Over the next month, I will trawl up memories of radio shows from the US, South Africa and elsewhere, but inevitably, I will often return to Radio 4.

For my first treatment, I want to share my love of The Archers. This radio soap started four years before I was born and in normal times features six, thirteen minute episodes each week and an omnibus edition on Sunday mornings. Its characters live in a fictional village, Ambridge, in the English Midlands, where I grew up. The Archer family at the story’s heart are farmers. The programme was originally devised with a public service sub-plot that was designed to communicate with and educate farmers in a post- war Britain that was struggling to adapt to the new world order and feed itself. In recent years, the story lines have broadened to include domestic abuse and gay marriage while still touching on Bovine TB and honeybee colony collapse disorder. The seasons are marked, of course, with lambing, harvesting, ploughing, and hedging.

Each episode is announced by the unmistakeable signature tune “Barwick Green”. The standard arrangement is occasionally varied to play out an especially dramatic episode.

The characters in The Archers tend to have very long lives. Jill Archer has been played by Patricia Greene since 1957. She is 86 in real life and her character is 90.

Joe Grundy, played by Edward Kelsey and two earlier actors, was 98 when he died in 2019. As I remember it, he had an old man’s voice from very early on and he suffered for years with farmers lung, presumably as a result of inhaling hay dust when he was not making cider.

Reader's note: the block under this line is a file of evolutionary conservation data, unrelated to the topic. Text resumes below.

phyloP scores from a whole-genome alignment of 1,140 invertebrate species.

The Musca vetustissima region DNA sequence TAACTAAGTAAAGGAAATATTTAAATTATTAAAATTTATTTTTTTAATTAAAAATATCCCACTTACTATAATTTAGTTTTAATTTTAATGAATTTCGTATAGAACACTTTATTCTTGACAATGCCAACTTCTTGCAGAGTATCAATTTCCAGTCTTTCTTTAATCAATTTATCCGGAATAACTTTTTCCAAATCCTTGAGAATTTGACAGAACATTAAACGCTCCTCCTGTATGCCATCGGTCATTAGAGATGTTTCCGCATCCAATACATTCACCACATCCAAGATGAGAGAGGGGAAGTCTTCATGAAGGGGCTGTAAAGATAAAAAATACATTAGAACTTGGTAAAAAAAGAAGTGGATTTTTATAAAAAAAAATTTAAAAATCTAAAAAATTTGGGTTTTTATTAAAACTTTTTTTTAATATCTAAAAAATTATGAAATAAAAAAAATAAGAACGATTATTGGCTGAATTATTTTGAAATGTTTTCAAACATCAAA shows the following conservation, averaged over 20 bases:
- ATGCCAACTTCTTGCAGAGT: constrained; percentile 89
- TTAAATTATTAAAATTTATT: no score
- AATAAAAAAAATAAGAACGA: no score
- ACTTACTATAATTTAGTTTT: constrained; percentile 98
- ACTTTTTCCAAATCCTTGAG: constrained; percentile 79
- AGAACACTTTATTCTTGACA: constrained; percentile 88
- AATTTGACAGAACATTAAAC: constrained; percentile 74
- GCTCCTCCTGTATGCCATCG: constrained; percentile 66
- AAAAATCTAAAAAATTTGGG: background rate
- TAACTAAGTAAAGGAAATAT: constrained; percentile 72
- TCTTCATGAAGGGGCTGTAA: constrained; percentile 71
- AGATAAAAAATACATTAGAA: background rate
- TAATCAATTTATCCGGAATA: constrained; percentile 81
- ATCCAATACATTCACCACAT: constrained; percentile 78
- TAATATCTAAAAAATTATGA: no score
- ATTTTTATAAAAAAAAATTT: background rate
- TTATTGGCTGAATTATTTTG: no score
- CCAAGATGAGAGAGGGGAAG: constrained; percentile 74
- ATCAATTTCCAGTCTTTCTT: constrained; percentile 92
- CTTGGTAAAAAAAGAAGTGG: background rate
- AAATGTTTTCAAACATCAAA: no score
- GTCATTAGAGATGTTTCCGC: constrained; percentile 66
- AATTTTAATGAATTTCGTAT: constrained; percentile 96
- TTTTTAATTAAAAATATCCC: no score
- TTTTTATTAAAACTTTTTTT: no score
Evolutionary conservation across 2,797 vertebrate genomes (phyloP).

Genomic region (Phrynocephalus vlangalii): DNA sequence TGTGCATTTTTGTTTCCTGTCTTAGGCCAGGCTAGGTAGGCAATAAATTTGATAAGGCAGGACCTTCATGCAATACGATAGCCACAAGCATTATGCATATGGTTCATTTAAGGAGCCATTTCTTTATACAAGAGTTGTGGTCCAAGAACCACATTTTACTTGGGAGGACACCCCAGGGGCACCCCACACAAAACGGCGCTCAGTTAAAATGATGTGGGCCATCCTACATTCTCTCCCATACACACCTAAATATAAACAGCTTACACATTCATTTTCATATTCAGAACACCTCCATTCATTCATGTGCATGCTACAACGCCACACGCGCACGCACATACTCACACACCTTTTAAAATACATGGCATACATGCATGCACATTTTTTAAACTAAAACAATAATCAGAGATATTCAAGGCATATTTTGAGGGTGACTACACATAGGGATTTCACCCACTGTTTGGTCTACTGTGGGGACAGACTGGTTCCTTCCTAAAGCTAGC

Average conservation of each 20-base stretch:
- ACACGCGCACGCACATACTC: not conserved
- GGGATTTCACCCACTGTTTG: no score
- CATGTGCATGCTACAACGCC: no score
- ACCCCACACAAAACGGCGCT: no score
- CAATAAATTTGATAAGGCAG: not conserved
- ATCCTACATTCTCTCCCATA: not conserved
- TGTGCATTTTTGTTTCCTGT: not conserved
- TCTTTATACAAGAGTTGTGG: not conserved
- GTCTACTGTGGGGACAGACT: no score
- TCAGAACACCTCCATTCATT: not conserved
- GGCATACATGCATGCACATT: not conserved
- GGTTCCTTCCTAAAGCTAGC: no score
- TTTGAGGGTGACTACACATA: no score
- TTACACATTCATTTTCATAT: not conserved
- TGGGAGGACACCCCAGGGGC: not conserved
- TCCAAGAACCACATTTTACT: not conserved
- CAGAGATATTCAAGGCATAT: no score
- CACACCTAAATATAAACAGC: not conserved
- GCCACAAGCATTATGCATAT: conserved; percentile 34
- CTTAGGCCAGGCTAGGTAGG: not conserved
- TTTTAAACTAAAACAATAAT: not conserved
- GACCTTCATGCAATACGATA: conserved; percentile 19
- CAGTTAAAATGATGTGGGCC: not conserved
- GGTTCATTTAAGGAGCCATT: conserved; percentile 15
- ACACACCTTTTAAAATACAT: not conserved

The Archers is a celebration of Midland accents which are often maligned by other Brits; neither northern enough for a Lancastrian nor couth enough for the nouveau riche of Surrey. The rural accent of the West Midlands is softer than those found in the West Country. The urban Birmingham blow-ins have everso slightly sanitised brummie accents, perhaps to avoid putting off the national audience.

Like many soap operas, the pub is at the centre of the drama. Ambridge has The Bull which has followed the development of English hostelries from spit and sawdust to gastropub. The landlords recently employed a consultant who recommended changing the name to “The B at Ambridge”. Needless to say this did not go down well with the more conservative inhabitants and the old name is now back to stay.

That life in Ambridge is a little behind the times is best illustrated by regular appearances of the village cricket team on summer Sunday afternoons, the annual church fete and Linda Snell’s amateur dramatics.

For weeks, in the early phase of the Coronavirus emergency, Ambridge was a CoVid free oasis. Now it has evolved into a series of monologues from the village inhabitants recorded in their homes.

The Archers is a British institution. Listening everyday is preferred but a gap of a few days or even months can be quickly repaired by tuning into a couple of episodes. The pace of change is not rapid.

You can visit Ambridge by downloading the BBC Sounds App..

One down, nineteen to go.